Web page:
Following on from my last post “Ignoring History“.
So the NZ Labour Party is proposing to cut immigration to help reduce the rapidly rising cost of housing. There has been a lot of confusion about how this is intended to be done – whether to cut temporary visas or residence visas for example.
Labour leader David Cunliffe is now stepping away from the more contentious comments, indicating the whole thing has been a media beat up. While to some degree this may be true I clearly remember Mr Cunliffe stating there is “open slather” on the current immigration system. So is there “open slather”?
The party appears to have settled on visas being issued through the Skilled Migrant Category as the problem – people on temporary work visas generally don’t buy houses – but this ignores history.
Skilled Migrant is the largest residence stream and is managed through a points system. The Labour Party have most recently indicated they would use this points system to manage numbers on the basis that reducing numbers would reduce pressure on house prices.
I say this ignores history as over the past five years the Skilled Migrant Category has been slashed by a third. This reduction has had no apparent effect in lowering house prices.
Here is a graph of residence visas granted since 2008/09:
Source: Immigration New Zealand Residence programme statistics
As 2013/14 figures are only available to 4 May (307 days of the year) I have calculated a figure based on this for 365 days.
To explain the categories:
- Skilled Migrant – skilled workers meeting a stringent points system.
- Other business/skilled – investors, entrepreneurs etc.
- Humanitarian – refugee quota, pacific quotas.
- Capped family – family members of migrants (only parents can use this now).
- Uncapped family – foreign-born partners and children of NZ citizens and residents.
Changes since 2008/09
Clearly the Skilled Migrant stream is by far the largest single stream and this is because the residence programme is designed to fill skill gaps.
While most of the streams have changed very little, numbers coming through the Skilled Migrant stream are down by 32%. Over the past five years nearly 32,000 less people have gained residence visas through this category compared to 2008/09 levels.
Manipulating the points system
So why have these numbers fallen so far? Because government has been managing numbers using the Skilled Migrant category points system – the same tool Labour proposes to use to reduce house prices now.
Government has incrementally been raising the bar on the Skilled Migrant points system since January 2010 by reducing the types of applications accepted – at the first stage called Expressions of Interest or EOIs.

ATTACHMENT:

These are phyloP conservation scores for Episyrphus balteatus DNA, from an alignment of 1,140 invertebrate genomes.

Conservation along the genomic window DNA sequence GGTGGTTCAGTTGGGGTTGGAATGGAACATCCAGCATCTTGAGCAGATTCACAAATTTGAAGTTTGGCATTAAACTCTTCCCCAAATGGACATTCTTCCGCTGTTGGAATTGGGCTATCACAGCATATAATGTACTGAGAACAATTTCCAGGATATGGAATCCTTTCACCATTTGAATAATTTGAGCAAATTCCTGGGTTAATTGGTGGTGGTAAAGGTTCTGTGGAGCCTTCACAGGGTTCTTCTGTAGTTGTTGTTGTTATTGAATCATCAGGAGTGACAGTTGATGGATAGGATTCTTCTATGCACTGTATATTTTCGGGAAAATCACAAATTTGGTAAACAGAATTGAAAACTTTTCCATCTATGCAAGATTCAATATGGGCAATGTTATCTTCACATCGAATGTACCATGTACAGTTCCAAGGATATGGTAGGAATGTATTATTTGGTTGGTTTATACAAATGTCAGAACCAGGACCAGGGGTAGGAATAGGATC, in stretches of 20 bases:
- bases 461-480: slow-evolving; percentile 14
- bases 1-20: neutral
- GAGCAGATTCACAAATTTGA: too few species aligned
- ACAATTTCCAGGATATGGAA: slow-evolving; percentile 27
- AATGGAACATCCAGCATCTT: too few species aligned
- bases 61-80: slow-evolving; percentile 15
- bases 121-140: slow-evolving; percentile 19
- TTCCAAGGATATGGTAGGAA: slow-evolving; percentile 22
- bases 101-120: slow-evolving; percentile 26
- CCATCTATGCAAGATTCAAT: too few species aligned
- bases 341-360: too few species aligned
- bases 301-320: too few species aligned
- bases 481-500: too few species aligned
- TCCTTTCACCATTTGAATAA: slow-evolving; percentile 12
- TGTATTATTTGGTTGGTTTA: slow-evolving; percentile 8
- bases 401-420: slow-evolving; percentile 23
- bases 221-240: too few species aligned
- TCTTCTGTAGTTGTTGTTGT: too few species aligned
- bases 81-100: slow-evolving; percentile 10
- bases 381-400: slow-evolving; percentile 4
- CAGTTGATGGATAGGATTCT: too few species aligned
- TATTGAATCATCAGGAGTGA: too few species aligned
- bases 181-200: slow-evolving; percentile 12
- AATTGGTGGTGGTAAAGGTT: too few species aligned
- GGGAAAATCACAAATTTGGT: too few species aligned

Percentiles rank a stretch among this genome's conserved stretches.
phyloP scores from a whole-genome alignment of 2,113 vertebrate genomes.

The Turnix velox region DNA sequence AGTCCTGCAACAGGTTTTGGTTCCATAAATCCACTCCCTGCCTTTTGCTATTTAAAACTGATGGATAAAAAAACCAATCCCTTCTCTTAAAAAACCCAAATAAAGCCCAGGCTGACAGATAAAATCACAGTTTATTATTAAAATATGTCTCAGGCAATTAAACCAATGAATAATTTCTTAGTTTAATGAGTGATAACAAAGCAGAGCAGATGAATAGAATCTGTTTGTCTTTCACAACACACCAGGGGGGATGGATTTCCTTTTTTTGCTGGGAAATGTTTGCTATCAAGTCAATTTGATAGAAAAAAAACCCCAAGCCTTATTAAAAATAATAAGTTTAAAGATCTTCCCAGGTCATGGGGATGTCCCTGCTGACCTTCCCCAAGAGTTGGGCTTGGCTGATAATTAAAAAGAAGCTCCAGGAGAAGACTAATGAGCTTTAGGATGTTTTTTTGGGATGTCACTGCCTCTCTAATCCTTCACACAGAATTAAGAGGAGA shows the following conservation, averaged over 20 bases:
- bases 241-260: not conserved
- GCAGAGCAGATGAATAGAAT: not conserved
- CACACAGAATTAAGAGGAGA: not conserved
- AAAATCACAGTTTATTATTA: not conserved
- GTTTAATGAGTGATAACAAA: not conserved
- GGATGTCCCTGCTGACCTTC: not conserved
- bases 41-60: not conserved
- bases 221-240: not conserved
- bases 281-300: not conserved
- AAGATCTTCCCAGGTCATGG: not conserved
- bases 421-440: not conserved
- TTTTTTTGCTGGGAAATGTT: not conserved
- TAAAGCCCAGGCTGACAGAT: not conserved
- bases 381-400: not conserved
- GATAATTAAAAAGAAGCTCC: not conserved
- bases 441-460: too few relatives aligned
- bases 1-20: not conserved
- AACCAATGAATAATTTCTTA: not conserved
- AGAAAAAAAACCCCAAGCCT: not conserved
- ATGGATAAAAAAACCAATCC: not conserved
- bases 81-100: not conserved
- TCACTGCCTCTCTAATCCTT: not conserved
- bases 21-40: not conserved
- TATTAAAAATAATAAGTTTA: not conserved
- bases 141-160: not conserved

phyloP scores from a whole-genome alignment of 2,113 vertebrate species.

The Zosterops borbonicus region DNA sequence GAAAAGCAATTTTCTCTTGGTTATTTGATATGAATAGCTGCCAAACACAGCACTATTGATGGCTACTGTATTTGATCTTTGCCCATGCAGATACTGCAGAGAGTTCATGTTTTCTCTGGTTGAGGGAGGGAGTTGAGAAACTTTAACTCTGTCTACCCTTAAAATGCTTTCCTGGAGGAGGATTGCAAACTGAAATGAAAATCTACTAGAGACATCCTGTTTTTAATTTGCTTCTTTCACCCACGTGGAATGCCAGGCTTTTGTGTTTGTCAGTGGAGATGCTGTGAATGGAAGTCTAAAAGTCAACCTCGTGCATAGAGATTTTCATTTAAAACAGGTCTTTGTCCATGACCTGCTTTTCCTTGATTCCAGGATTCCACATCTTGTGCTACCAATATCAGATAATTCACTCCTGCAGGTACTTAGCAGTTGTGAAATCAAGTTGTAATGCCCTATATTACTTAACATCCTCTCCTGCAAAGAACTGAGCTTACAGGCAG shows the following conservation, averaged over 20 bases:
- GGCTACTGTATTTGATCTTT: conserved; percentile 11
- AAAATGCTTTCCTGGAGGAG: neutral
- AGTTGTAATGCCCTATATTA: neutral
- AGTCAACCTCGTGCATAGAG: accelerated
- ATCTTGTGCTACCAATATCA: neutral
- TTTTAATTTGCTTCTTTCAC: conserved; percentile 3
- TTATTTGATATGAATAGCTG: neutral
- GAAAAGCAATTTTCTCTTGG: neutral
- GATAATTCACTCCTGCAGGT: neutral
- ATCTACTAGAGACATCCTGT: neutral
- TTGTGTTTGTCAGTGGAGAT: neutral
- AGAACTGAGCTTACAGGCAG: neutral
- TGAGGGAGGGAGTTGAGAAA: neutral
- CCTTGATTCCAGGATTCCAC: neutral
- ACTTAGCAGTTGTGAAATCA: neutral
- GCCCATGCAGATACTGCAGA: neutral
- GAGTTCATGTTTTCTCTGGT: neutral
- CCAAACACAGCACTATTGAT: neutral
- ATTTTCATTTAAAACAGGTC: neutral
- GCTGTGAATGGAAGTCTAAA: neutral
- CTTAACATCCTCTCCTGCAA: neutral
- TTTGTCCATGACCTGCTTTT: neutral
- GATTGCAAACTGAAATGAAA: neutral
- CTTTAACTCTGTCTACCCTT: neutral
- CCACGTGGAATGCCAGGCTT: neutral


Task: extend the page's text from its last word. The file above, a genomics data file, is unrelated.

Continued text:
For example before January 2010 any EOI scoring 100 points or more stood a very good chance of being selected to begin the process. Since January 2010 – across 112 selections – only EOIs with bonus points relating to skills in long term shortage have been selected.
Additional changes in June 2011 and January 2013 further reduced this to the point where the only EOIs being routinely selected now are those with 140 points or a skilled job offer. All of the data is provided by the immigration department and available for analysis.
The natural result of less people entering the system has been less visas being granted: using the points system to manage numbers.
Source: Immigration New Zealand
Again as 2013/14 is incomplete I have used the average for this year for the last 3 selections to go to complete a total year figure.
I am not aware of a resulting drop in the cost of housing in New Zealand.
I am aware however of a huge increase in skill shortages with 59% of employers reported as struggling to find key staff. Skill shortages directly reduce the number of jobs and training opportunities for New Zealanders while lowering wage growth and company profits – arguably one of the reasons the NZ economy has failed to pick up.
The original quotas were set at a level in 2002 for a reason and had been working very well. Since these changes were implemented government has missed minimum quota levels by an average of over 4,600 per year (10%).
Labour’s proposal then is for more of the same to produce a different result.
Wasn’t it Albert Einstein who defined insanity as “doing the same thing over and over again and expecting different results”?
It will be interesting to see the next phase in this policy.
Migrant advocate | Licensed Immigration Adviser